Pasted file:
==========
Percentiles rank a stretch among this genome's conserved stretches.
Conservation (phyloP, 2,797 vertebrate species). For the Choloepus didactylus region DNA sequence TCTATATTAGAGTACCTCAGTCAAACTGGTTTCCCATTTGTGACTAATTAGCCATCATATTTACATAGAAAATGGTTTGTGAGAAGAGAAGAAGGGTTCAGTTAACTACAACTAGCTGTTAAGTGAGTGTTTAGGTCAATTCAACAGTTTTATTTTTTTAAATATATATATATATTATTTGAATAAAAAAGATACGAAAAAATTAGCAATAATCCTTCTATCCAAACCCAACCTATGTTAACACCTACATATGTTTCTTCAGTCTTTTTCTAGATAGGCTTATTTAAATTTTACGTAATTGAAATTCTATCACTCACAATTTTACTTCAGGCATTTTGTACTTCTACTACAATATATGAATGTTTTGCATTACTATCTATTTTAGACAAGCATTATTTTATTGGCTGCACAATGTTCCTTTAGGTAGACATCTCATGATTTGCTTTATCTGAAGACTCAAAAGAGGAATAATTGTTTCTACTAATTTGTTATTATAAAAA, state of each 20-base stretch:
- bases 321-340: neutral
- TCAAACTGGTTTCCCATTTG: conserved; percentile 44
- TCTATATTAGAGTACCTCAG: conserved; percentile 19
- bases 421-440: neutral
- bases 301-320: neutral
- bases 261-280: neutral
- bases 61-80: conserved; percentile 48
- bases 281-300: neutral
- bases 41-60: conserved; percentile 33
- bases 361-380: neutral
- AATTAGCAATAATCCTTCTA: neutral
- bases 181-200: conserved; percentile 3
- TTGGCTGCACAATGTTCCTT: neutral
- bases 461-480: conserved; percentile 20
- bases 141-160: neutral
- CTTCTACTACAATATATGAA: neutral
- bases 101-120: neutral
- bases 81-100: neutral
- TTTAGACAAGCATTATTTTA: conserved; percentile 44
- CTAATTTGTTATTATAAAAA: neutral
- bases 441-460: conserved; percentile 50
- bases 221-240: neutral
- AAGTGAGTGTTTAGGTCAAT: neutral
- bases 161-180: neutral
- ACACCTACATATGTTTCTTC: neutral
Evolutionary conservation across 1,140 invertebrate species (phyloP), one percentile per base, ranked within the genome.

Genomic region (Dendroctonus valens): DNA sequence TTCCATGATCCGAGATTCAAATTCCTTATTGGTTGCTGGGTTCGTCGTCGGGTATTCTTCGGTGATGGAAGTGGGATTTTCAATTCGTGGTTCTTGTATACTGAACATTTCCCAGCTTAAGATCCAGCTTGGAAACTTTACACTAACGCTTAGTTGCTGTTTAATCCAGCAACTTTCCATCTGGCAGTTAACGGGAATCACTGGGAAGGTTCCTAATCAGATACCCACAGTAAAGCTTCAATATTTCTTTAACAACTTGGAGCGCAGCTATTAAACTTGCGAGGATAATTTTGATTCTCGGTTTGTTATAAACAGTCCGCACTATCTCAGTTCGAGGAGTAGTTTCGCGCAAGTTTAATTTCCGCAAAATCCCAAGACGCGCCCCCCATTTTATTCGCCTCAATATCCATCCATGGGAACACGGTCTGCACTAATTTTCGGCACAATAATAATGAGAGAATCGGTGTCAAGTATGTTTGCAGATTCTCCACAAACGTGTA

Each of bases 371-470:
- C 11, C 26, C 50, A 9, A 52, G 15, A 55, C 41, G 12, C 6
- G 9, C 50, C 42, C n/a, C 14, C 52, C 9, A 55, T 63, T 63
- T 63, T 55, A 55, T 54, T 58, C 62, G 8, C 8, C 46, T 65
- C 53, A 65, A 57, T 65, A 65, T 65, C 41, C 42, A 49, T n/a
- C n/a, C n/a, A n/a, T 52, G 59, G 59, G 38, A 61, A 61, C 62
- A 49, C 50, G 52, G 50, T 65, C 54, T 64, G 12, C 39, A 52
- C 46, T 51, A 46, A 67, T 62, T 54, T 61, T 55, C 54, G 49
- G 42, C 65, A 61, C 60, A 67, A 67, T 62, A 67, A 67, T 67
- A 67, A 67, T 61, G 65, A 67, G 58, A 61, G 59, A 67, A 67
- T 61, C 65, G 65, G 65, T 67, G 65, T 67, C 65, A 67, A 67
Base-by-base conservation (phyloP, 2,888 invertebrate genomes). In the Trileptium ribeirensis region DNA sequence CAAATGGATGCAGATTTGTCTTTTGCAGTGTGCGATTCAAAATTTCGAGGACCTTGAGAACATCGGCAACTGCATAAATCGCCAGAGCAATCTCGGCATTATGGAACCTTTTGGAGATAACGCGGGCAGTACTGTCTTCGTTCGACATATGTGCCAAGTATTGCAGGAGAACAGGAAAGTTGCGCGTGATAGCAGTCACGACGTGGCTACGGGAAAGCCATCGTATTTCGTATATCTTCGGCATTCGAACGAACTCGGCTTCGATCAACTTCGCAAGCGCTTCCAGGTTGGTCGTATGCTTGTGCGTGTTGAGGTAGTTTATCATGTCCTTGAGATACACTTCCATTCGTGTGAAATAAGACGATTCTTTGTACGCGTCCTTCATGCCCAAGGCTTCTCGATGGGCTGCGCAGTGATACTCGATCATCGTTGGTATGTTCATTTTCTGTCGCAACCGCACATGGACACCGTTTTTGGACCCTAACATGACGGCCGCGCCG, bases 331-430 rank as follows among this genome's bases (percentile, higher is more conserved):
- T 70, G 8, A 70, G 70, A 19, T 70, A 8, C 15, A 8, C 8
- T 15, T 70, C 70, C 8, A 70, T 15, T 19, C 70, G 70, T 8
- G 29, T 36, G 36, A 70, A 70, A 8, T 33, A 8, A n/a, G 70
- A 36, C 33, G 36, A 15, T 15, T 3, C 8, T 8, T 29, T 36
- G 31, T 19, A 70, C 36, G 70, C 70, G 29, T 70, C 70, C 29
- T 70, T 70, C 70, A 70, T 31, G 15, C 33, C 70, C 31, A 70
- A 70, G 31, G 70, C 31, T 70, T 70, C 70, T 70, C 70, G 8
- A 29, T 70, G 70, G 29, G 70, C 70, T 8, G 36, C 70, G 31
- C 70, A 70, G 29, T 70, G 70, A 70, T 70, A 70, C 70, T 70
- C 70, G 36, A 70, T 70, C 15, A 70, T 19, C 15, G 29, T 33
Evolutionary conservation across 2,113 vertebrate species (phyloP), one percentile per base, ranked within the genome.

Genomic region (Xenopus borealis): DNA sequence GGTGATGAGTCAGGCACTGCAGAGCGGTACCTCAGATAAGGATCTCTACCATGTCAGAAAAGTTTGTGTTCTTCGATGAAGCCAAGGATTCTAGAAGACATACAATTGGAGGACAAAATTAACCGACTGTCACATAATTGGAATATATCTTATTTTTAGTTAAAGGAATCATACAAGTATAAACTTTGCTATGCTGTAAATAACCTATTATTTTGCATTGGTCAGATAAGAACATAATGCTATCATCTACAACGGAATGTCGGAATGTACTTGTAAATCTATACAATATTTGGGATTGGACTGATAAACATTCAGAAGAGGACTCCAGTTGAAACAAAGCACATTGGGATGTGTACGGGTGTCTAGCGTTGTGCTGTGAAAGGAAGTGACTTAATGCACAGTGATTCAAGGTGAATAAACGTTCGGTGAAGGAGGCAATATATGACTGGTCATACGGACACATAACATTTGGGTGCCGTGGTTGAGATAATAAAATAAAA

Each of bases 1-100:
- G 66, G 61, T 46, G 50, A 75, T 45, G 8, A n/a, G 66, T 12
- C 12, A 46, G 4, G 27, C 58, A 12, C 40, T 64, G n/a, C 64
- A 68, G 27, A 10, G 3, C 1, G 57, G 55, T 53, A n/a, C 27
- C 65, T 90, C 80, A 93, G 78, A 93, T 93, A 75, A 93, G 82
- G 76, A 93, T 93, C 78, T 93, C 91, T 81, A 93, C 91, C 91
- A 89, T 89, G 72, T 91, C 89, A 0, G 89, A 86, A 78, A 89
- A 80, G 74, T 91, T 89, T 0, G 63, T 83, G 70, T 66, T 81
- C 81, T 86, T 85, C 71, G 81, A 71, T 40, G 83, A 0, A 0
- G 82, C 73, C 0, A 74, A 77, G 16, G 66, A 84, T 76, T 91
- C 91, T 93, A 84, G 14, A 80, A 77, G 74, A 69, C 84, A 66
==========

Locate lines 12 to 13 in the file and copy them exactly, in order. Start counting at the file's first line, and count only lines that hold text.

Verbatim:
- bases 361-380: neutral
- AATTAGCAATAATCCTTCTA: neutral